Presidents’ Day weekend of 2017, just celebrated, had certain bitter aspects this year. The Sunday of the weekend marked the 75th anniversary of the February 19, 1942, issuance by President Franklin Delano Roosevelt of what now assuredly must be considered the “infamous” Presidential Executive Order 9066.
That presidential Executive Order — “Instructions to All Persons of JAPANESE Ancestry…” — led to virtually all of the Japanese Americans (emphasis on “Americans”) living on the West Coast of the United States being evacuated from their homes, ultimately to reside for years in barracks in camps surrounded by barbed wire and machine guns in guard towers.
“Allegiance,” a musical
Also on that anniversary Sunday this year, across the United States in movie theaters in hundreds of cities, Americans had the opportunity to attend a powerful, tears-inducing Broadway musical, “Allegiance,” that previously played on Broadway for 150 performances over four months to an audience of approximately 120,000 people. See: allegiancemusical.com.
That number of theater attendees — 120,000 — is, ironically, about the number of elderly, middle-aged and young men and women, plus children, who were ordered to take only what they could carry, essentially one suitcase, and stand on the street for buses and trucks to move them to “assembly centers.” In Southern California, those included the horse stalls at Santa Anita Racetrack. From there and sometimes after many months, these citizens were put in train cars and taken out to desert and swamp locations where the new American concentration camps (“relocation centers”) had been constructed.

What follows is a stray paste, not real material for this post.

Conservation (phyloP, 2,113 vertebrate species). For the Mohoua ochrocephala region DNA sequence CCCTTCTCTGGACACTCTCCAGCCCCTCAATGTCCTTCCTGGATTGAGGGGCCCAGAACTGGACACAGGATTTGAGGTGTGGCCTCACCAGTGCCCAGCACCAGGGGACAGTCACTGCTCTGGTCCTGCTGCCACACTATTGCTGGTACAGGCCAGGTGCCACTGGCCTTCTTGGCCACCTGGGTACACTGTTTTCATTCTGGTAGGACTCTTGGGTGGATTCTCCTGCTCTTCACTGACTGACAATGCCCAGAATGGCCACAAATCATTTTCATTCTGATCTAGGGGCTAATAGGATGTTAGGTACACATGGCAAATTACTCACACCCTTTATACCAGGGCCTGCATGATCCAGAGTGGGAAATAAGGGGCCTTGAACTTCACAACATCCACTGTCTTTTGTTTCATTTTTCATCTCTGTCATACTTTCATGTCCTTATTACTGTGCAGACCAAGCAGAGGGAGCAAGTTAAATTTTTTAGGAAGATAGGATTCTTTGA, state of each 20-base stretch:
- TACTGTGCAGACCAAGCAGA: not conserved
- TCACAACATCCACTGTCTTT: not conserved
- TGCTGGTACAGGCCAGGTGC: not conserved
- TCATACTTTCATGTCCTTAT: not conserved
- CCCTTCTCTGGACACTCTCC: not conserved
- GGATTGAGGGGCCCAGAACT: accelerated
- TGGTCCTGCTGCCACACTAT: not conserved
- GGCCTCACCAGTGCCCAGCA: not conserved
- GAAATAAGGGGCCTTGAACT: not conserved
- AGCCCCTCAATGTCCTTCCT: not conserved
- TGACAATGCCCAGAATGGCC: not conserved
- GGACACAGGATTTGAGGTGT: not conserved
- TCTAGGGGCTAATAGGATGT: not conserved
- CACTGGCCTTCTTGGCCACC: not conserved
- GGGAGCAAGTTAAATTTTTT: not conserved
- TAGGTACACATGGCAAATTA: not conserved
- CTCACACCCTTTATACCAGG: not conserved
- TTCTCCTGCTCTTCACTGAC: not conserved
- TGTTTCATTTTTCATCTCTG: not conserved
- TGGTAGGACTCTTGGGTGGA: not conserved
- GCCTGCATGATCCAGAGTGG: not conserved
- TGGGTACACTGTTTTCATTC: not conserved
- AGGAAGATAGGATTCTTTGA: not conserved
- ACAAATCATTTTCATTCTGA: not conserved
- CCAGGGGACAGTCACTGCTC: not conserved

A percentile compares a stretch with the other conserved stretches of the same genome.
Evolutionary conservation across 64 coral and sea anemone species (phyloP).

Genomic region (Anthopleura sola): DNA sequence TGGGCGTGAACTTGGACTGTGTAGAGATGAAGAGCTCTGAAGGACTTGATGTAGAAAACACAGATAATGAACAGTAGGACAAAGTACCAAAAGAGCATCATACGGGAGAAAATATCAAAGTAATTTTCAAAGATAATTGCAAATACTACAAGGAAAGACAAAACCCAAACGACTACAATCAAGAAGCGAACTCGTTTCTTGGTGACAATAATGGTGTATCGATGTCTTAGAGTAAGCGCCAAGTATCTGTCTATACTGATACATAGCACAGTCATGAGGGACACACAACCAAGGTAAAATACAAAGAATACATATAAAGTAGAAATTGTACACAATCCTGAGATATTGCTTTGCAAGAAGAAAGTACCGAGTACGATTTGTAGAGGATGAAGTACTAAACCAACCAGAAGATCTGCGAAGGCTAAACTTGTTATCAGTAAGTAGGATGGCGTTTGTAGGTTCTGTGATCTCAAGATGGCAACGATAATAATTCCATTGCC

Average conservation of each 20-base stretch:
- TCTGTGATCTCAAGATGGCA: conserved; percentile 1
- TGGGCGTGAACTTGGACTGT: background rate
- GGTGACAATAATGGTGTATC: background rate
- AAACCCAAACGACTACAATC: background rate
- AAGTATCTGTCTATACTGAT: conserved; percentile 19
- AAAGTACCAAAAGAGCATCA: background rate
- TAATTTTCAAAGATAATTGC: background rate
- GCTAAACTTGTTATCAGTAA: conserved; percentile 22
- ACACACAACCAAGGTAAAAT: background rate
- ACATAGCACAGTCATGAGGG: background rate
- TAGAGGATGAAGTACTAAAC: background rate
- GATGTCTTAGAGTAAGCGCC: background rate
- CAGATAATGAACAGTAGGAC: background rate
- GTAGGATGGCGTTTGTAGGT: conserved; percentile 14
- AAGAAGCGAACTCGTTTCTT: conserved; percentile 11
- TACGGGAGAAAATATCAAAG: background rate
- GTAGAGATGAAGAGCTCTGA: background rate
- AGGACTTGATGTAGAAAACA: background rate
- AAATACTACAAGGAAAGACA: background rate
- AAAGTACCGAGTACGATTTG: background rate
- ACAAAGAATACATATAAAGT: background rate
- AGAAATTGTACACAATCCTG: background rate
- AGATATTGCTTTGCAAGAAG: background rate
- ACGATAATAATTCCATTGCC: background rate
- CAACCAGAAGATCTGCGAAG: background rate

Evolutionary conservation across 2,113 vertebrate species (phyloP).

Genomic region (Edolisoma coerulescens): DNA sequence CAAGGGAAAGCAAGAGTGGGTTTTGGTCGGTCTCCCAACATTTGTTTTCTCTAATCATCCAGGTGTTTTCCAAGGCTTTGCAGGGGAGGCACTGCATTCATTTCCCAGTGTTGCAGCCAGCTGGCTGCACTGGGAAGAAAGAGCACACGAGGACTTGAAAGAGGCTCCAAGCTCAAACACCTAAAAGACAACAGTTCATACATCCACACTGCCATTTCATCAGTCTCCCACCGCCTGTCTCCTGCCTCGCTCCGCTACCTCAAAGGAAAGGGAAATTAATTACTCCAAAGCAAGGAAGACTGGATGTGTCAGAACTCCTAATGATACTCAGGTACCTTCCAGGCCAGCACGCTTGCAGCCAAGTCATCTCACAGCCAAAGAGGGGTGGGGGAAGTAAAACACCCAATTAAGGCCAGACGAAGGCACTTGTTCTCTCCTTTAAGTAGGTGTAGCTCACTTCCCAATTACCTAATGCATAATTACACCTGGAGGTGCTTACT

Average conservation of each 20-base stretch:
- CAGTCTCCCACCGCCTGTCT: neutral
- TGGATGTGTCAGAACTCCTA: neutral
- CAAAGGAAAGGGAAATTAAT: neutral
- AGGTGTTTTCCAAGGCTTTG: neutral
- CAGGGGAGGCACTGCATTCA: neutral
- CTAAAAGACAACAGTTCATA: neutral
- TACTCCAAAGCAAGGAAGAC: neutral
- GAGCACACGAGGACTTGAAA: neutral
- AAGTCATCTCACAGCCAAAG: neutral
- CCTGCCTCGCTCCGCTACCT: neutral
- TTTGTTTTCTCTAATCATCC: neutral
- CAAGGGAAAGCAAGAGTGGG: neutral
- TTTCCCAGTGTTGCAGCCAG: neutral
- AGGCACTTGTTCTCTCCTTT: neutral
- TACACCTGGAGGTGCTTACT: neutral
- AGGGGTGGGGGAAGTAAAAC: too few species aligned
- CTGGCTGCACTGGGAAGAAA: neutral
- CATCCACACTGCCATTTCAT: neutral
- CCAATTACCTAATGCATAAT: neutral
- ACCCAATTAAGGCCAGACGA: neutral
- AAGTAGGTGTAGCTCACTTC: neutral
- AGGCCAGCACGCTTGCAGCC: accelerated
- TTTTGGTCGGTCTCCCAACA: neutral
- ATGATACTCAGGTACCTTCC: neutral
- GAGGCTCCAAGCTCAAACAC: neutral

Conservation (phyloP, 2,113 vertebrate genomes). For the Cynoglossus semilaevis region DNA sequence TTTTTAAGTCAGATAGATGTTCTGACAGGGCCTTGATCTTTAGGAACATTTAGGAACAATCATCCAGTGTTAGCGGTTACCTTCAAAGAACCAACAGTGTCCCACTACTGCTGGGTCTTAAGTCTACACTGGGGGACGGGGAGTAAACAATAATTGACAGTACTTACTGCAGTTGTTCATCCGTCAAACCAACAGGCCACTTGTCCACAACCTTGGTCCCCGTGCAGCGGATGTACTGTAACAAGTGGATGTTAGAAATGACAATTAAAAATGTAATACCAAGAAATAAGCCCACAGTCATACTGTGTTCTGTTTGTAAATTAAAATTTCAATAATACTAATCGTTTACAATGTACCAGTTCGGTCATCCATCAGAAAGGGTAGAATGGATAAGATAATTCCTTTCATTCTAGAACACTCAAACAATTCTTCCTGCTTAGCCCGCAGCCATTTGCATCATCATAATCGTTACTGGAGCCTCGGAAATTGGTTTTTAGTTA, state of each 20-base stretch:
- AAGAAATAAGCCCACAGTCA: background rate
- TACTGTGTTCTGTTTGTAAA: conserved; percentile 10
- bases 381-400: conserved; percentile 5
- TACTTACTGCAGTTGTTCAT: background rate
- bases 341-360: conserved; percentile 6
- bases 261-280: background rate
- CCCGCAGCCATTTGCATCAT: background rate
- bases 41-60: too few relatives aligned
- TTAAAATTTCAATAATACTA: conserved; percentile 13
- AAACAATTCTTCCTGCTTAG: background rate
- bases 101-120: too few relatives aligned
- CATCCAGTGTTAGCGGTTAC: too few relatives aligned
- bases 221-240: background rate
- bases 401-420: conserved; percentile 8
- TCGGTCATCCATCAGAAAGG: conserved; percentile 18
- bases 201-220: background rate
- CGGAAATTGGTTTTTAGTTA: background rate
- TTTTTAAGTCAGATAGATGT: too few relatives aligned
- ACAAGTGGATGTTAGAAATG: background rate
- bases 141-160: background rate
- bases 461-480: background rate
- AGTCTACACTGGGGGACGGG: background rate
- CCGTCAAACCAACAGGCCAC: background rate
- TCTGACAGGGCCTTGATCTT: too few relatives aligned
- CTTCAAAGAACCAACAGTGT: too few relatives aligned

“Concentration camp” is a hot-button word for many people, especially those who survived, or those who are descendants of people murdered during, the Nazi Holocaust in Europe.
But, as described in “Infamy,” the informative book — also a page-turner — by Richard Reeves, the term “was commonly used in government offices during those years to describe the officially named relocation centers around the country. Among those who called them concentration camps was the president of the United States, Franklin D. Roosevelt.”
At least, in America, these were not extermination camps, unless you were interned there and decided to walk away, with all the machine guns in the guard towers facing inside. Such a walk could lead to loss of life and, in some cases, did.
This tragic episode of American life, started by the reaction to Imperial Japan’s murderous December 7, 1941, sneak attack on Pearl Harbor, described that very day by President Roosevelt as “a day which will live in infamy,” is depicted well in “Allegiance,” the musical.
This memorable theatrical experience has an important Larchmont-local aspect.
Working for nearly a decade to bring this story to the stage was a well-known Los Angeles leader, also a local resident, and also an amazing actor in the musical. That gentleman is our neighborhood’s George Takei.